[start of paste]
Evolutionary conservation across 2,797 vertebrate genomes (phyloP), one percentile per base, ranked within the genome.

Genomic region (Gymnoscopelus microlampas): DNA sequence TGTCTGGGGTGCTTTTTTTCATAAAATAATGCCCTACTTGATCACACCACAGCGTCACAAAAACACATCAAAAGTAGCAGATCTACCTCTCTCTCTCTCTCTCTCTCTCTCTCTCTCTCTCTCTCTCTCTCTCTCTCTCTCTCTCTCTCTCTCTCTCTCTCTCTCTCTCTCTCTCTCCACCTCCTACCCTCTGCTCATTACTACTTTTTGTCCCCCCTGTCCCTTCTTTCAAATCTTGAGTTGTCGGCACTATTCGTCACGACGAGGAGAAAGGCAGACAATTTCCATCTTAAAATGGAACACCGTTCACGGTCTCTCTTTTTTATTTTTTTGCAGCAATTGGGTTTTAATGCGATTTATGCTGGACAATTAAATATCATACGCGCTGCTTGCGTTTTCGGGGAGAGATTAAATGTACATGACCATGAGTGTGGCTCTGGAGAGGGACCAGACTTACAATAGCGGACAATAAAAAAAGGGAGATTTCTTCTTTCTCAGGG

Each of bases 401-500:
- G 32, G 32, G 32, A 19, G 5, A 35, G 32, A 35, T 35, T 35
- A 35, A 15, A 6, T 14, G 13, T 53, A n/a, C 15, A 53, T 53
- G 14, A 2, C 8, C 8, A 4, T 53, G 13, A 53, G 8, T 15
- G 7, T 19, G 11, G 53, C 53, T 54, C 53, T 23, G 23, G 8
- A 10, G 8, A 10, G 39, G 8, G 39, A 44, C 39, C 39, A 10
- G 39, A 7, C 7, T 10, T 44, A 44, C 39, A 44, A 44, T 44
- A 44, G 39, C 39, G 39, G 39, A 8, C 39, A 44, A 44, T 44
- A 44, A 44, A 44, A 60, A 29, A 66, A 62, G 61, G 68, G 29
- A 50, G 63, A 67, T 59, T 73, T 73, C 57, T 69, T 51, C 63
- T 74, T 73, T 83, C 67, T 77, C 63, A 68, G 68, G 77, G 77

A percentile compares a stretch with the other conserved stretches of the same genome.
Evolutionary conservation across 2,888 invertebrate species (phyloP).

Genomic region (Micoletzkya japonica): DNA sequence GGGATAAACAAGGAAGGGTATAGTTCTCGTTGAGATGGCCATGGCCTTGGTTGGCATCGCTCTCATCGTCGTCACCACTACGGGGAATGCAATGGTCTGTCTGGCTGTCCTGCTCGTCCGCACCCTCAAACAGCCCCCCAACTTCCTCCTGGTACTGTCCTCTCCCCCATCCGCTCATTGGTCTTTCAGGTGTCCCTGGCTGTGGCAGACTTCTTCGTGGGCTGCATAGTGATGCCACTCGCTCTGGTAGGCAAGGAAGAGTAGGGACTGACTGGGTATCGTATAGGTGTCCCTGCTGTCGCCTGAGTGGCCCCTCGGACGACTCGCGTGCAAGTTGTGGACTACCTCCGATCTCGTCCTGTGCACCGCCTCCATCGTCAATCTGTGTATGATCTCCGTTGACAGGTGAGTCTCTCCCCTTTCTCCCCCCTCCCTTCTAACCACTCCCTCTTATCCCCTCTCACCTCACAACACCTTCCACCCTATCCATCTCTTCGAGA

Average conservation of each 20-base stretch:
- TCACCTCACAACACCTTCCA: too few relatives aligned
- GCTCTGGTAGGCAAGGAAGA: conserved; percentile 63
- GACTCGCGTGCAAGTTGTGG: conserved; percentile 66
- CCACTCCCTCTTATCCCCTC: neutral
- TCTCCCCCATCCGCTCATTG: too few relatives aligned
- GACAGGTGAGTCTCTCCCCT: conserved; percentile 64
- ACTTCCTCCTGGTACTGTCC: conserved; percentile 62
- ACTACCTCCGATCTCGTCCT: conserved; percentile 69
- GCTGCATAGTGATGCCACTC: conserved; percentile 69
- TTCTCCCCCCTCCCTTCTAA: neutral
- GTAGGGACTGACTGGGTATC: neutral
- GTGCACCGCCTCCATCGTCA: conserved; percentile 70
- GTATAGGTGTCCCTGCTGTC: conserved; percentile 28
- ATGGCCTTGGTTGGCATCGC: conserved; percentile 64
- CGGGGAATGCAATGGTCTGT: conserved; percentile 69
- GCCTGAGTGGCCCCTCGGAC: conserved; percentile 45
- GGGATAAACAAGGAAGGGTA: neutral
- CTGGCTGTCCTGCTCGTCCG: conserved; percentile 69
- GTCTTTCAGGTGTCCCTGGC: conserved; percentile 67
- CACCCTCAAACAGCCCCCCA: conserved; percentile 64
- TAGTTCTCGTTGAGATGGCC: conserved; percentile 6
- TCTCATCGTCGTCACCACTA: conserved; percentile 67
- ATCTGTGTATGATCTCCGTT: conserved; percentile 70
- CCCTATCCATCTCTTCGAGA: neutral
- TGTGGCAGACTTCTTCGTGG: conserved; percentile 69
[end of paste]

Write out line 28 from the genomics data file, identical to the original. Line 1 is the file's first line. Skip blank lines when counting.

- GTAGGGACTGACTGGGTATC: neutral